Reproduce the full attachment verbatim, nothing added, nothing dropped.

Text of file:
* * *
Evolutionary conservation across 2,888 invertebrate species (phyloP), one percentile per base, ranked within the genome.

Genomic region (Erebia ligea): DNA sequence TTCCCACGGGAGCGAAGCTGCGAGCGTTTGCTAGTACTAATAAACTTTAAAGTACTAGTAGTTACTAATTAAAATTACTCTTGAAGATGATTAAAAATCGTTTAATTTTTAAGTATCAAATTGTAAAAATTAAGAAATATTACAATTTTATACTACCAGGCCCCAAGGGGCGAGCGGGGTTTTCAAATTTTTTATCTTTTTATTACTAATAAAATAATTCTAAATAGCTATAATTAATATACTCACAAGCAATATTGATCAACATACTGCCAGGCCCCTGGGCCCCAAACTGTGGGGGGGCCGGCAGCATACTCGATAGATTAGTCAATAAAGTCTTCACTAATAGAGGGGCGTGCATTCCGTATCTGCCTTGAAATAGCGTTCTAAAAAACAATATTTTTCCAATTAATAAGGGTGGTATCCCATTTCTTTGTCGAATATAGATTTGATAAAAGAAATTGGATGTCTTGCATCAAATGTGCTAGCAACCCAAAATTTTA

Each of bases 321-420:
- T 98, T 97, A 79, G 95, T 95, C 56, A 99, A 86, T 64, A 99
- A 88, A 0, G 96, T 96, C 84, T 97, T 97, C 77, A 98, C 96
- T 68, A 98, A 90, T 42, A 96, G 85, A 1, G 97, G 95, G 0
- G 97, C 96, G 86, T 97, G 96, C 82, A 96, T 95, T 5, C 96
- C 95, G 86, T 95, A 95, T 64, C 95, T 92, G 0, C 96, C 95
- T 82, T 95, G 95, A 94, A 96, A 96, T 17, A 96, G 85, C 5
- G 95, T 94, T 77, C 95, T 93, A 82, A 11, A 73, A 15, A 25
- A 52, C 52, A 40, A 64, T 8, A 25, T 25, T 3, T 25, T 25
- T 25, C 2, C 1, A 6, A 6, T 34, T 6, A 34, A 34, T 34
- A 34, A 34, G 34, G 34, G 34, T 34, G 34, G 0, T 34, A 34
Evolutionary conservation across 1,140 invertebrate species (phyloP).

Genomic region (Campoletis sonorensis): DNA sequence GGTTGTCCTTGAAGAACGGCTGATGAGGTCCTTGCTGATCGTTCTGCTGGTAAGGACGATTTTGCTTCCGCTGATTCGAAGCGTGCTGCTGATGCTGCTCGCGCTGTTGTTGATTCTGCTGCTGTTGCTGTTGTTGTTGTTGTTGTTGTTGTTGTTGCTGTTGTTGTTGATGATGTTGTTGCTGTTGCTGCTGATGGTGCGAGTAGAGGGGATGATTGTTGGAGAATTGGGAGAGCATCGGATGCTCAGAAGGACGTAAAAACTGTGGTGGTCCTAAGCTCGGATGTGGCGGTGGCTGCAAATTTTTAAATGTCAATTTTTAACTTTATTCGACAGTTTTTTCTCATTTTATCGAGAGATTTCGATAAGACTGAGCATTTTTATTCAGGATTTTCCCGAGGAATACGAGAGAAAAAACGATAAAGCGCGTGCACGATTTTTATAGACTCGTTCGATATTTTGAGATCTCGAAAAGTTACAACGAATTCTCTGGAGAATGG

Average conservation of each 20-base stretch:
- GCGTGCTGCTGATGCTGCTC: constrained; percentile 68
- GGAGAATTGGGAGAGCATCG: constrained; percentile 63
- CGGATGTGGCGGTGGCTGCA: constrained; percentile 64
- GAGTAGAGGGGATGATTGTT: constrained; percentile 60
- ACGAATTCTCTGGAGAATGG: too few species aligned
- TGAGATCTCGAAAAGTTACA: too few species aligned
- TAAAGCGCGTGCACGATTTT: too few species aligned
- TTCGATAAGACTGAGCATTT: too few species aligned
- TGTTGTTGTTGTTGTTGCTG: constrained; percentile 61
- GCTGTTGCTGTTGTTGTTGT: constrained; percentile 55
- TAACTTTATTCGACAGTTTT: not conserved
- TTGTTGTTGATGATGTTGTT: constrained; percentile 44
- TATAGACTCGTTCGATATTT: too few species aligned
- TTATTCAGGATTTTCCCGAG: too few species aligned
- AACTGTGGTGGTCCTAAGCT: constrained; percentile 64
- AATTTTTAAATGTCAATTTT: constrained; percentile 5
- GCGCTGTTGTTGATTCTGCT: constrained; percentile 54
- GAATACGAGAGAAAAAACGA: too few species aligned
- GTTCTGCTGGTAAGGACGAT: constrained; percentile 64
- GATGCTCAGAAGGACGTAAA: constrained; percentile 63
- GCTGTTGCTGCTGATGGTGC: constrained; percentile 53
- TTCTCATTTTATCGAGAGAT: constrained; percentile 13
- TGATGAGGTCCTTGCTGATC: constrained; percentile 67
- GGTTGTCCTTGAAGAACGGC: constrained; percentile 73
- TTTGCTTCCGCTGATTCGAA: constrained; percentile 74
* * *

Evolutionary conservation across 2,888 invertebrate species (phyloP), one percentile per base, ranked within the genome.

Genomic region (Erebia ligea): DNA sequence TTCCCACGGGAGCGAAGCTGCGAGCGTTTGCTAGTACTAATAAACTTTAAAGTACTAGTAGTTACTAATTAAAATTACTCTTGAAGATGATTAAAAATCGTTTAATTTTTAAGTATCAAATTGTAAAAATTAAGAAATATTACAATTTTATACTACCAGGCCCCAAGGGGCGAGCGGGGTTTTCAAATTTTTTATCTTTTTATTACTAATAAAATAATTCTAAATAGCTATAATTAATATACTCACAAGCAATATTGATCAACATACTGCCAGGCCCCTGGGCCCCAAACTGTGGGGGGGCCGGCAGCATACTCGATAGATTAGTCAATAAAGTCTTCACTAATAGAGGGGCGTGCATTCCGTATCTGCCTTGAAATAGCGTTCTAAAAAACAATATTTTTCCAATTAATAAGGGTGGTATCCCATTTCTTTGTCGAATATAGATTTGATAAAAGAAATTGGATGTCTTGCATCAAATGTGCTAGCAACCCAAAATTTTA

Each of bases 321-420:
- T 98, T 97, A 79, G 95, T 95, C 56, A 99, A 86, T 64, A 99
- A 88, A 0, G 96, T 96, C 84, T 97, T 97, C 77, A 98, C 96
- T 68, A 98, A 90, T 42, A 96, G 85, A 1, G 97, G 95, G 0
- G 97, C 96, G 86, T 97, G 96, C 82, A 96, T 95, T 5, C 96
- C 95, G 86, T 95, A 95, T 64, C 95, T 92, G 0, C 96, C 95
- T 82, T 95, G 95, A 94, A 96, A 96, T 17, A 96, G 85, C 5
- G 95, T 94, T 77, C 95, T 93, A 82, A 11, A 73, A 15, A 25
- A 52, C 52, A 40, A 64, T 8, A 25, T 25, T 3, T 25, T 25
- T 25, C 2, C 1, A 6, A 6, T 34, T 6, A 34, A 34, T 34
- A 34, A 34, G 34, G 34, G 34, T 34, G 34, G 0, T 34, A 34
Evolutionary conservation across 1,140 invertebrate species (phyloP).

Genomic region (Campoletis sonorensis): DNA sequence GGTTGTCCTTGAAGAACGGCTGATGAGGTCCTTGCTGATCGTTCTGCTGGTAAGGACGATTTTGCTTCCGCTGATTCGAAGCGTGCTGCTGATGCTGCTCGCGCTGTTGTTGATTCTGCTGCTGTTGCTGTTGTTGTTGTTGTTGTTGTTGTTGTTGCTGTTGTTGTTGATGATGTTGTTGCTGTTGCTGCTGATGGTGCGAGTAGAGGGGATGATTGTTGGAGAATTGGGAGAGCATCGGATGCTCAGAAGGACGTAAAAACTGTGGTGGTCCTAAGCTCGGATGTGGCGGTGGCTGCAAATTTTTAAATGTCAATTTTTAACTTTATTCGACAGTTTTTTCTCATTTTATCGAGAGATTTCGATAAGACTGAGCATTTTTATTCAGGATTTTCCCGAGGAATACGAGAGAAAAAACGATAAAGCGCGTGCACGATTTTTATAGACTCGTTCGATATTTTGAGATCTCGAAAAGTTACAACGAATTCTCTGGAGAATGG

Average conservation of each 20-base stretch:
- GCGTGCTGCTGATGCTGCTC: constrained; percentile 68
- GGAGAATTGGGAGAGCATCG: constrained; percentile 63
- CGGATGTGGCGGTGGCTGCA: constrained; percentile 64
- GAGTAGAGGGGATGATTGTT: constrained; percentile 60
- ACGAATTCTCTGGAGAATGG: too few species aligned
- TGAGATCTCGAAAAGTTACA: too few species aligned
- TAAAGCGCGTGCACGATTTT: too few species aligned
- TTCGATAAGACTGAGCATTT: too few species aligned
- TGTTGTTGTTGTTGTTGCTG: constrained; percentile 61
- GCTGTTGCTGTTGTTGTTGT: constrained; percentile 55
- TAACTTTATTCGACAGTTTT: not conserved
- TTGTTGTTGATGATGTTGTT: constrained; percentile 44
- TATAGACTCGTTCGATATTT: too few species aligned
- TTATTCAGGATTTTCCCGAG: too few species aligned
- AACTGTGGTGGTCCTAAGCT: constrained; percentile 64
- AATTTTTAAATGTCAATTTT: constrained; percentile 5
- GCGCTGTTGTTGATTCTGCT: constrained; percentile 54
- GAATACGAGAGAAAAAACGA: too few species aligned
- GTTCTGCTGGTAAGGACGAT: constrained; percentile 64
- GATGCTCAGAAGGACGTAAA: constrained; percentile 63
- GCTGTTGCTGCTGATGGTGC: constrained; percentile 53
- TTCTCATTTTATCGAGAGAT: constrained; percentile 13
- TGATGAGGTCCTTGCTGATC: constrained; percentile 67
- GGTTGTCCTTGAAGAACGGC: constrained; percentile 73
- TTTGCTTCCGCTGATTCGAA: constrained; percentile 74